Terrence Howard tries with all his might to give some kids in an African American neighborhood in 1970s Philadelphia a chance to become swimming champions in Pride, a movie in which Howard also tries with all his might to keep from becoming the kind of one-dimensional saint the movie is pushing him to be.
Itís a valiant effort that Howard gives and itís a real testament to his acting ability that Pride didnít completely suck out my will to live over its nearly two hours. Iíve seen a lot of movies about how the nobility of sport can change opinions on race and a kidís outlook on life and a communityís spirit. A LOT. I could have MadLibbed this movie and come up with identical lines of dialogue and plot points.
Jim Ellis (Howard) would probably feel the same way about some of the events in this movie. As a kid in North Carolina in the 1960s, he had a hard time competing on his collegeís swim team. Apparently some of the Bubbas on opposing swim teams didnít want to share the pool with an African American kid, understandably upsetting young Jim, who had worked so hard to kick their hillbilly asses during competition.
So he isnít all that surprised when, about a decade later, he doesnít get a job coaching for a prestigious prep school but is forced to take what is essentially temp work at a neighborhood recreation center that is being shut down.
And, when the city emphasizes that by taking down the rims on the rec centerís basketball courts ó leaving nothing for the young men gathered there to do, Jim seems equally unsurprised. But just because he expects the system to suck doesnít mean he just sits idly by. Even though the center will soon be closed, he fills the pool and teaches the recreation-less boys, and eventually one girl, how to swim ó not just stay afloat but how to get the most out of each stroke and how to gain more power through their training.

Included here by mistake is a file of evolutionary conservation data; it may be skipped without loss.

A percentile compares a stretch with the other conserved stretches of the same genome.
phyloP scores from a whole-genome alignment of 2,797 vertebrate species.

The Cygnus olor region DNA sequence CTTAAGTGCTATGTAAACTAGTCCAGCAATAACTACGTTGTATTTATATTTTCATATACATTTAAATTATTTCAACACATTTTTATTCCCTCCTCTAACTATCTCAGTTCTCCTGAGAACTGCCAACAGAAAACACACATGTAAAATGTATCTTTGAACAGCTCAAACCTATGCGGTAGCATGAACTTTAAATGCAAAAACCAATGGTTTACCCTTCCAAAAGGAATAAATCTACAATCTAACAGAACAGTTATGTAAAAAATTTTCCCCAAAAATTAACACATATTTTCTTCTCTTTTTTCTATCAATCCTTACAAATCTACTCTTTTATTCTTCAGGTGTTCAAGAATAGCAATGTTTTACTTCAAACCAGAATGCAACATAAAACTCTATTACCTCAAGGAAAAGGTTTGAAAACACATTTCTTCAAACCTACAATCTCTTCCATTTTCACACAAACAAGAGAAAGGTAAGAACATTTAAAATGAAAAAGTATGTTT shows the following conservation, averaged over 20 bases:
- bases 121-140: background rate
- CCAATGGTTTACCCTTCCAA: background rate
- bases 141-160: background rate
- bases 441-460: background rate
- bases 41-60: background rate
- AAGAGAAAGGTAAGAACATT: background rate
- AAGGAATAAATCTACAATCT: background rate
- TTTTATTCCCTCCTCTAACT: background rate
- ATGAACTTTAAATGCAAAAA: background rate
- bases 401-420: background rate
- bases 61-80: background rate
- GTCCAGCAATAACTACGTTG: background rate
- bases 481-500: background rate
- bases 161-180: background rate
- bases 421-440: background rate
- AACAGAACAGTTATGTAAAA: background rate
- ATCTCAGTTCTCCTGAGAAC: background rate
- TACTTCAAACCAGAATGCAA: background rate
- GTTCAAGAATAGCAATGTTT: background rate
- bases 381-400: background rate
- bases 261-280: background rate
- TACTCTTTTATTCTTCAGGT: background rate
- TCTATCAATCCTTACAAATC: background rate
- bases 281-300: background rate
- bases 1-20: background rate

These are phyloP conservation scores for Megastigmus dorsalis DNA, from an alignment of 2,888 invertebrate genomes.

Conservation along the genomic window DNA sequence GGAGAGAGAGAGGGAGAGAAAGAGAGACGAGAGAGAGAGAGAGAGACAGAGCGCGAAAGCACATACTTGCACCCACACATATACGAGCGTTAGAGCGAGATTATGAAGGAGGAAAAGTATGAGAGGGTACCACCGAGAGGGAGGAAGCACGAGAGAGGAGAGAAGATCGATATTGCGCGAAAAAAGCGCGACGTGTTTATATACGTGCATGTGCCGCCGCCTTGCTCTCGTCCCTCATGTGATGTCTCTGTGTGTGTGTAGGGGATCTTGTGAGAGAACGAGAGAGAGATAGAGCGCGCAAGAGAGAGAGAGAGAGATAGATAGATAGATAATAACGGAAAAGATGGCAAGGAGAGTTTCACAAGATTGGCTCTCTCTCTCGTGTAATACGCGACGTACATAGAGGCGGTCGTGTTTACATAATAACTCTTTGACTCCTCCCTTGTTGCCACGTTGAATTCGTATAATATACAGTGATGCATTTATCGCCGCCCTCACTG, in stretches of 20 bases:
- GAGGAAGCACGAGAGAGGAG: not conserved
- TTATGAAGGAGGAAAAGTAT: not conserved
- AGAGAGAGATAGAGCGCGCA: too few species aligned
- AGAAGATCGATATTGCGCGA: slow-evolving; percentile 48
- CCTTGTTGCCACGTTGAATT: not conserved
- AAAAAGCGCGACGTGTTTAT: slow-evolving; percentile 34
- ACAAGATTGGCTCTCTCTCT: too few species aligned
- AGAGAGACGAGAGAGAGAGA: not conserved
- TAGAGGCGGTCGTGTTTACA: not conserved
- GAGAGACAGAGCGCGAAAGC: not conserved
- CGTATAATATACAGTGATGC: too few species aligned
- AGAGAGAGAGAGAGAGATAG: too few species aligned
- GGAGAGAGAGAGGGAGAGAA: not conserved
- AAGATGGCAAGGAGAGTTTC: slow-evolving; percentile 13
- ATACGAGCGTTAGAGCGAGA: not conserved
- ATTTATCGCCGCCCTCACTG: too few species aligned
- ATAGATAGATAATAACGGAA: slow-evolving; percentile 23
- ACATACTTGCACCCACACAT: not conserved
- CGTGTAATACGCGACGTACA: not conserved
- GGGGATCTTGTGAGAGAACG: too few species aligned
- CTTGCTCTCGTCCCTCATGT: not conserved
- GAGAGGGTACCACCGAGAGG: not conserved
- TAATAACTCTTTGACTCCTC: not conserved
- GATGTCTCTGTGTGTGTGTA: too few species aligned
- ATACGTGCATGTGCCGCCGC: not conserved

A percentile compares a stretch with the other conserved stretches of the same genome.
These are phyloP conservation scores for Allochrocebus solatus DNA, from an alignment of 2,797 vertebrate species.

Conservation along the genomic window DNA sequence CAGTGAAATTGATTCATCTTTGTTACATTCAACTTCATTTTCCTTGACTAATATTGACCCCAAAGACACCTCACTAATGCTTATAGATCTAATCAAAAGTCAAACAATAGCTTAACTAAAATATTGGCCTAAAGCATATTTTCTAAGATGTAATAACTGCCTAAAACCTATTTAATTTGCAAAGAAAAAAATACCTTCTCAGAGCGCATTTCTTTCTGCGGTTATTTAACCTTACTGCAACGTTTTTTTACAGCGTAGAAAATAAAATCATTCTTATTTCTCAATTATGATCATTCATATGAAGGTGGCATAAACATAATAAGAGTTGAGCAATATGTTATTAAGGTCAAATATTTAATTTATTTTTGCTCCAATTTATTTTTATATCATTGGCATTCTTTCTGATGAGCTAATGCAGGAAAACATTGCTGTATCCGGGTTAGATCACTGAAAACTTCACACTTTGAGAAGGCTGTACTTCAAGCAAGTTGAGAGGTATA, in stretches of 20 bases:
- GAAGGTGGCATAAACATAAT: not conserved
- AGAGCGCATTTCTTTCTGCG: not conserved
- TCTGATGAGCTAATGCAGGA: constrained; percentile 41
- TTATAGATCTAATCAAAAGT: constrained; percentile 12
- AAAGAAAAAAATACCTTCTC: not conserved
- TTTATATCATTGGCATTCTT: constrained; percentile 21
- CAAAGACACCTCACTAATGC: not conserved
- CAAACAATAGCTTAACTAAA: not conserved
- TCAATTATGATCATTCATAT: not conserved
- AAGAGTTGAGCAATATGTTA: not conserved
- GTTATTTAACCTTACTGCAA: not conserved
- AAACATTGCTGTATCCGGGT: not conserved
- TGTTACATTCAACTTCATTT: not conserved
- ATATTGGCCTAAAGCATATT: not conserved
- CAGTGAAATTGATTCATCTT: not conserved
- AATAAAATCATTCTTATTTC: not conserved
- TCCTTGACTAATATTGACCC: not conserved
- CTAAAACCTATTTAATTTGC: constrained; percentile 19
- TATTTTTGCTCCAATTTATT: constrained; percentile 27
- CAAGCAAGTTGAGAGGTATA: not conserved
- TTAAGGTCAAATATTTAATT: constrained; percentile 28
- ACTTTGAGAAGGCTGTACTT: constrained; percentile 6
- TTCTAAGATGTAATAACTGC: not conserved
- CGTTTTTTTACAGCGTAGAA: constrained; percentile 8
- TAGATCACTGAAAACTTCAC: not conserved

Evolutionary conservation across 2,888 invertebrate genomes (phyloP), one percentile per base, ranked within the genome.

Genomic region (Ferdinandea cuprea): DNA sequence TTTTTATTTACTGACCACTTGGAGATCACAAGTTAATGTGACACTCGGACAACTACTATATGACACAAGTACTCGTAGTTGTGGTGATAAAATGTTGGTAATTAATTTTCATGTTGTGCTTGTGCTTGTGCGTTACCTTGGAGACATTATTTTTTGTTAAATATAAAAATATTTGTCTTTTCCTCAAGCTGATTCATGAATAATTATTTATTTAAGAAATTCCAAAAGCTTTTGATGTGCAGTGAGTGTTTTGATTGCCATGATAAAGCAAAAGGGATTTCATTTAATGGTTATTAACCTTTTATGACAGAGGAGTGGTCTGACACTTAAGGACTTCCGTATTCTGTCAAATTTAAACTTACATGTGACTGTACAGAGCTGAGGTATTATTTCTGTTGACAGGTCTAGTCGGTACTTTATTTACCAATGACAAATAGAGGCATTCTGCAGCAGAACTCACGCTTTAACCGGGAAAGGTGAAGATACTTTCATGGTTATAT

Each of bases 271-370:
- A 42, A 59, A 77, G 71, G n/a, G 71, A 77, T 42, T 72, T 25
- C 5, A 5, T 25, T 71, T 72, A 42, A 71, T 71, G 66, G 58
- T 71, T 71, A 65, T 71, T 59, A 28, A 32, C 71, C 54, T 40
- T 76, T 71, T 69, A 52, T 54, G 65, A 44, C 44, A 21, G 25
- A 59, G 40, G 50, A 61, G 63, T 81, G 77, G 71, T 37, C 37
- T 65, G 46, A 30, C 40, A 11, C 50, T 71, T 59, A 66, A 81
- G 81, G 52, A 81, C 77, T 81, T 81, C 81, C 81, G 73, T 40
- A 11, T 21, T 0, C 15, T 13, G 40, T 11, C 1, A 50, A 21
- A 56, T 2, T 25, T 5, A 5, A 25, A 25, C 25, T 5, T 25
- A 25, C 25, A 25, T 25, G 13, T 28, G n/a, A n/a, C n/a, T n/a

Naturally, the kidsí first stab at competition with other, better-prepared teams is a disaster but it motivates them and eventually even the neighborhood. But will the draw of swimming be strong enough to keep the kids away from the neighborhood drug dealer, who sees these would-be swimmers as his future workforce?
As always happens with these stories, the photos and text at the end of the story about the real guy are always more interesting than the fictionalized version of that personís life that weíve just seen. A documentary about Jim Ellis would probably have been far more engaging and, well, real than Prideís very predictable story arc and its shoe-horned-in love story.
But, since this is what weíve got, I guess itís not so bad. Howard is a fine actor and he really does try to make something more of this than the Lifetime-by-way-of-ESPN story. Bernie Mac helps cut the sappiness as the janitor who slowly becomes Ellisí partner in coaching. Tom Arnold gives his prep school coach a few shades more personality than the bad rich whitey character he could have been. And the kids are personable even if they are interchangeable with all the other kids in all the other movies where kids have learned lessons from a dedicated coach.
If youíve seen one sports inspirational youíve seen Pride but if you havenít cheered on a movie team since Hoosiers, perhaps Pride wonít seem quite as preserved in chlorine. B-
Rated PG for thematic material, language including some racial epithets and violence. Directed by Sunu Gonera and written by Kevin Michael Smith, Michael Gozzard, J. Mills Goodloe and Norman Vance Jr., Pride is an hour and 48 minutes long and is distributed in wide release by Lionsgate.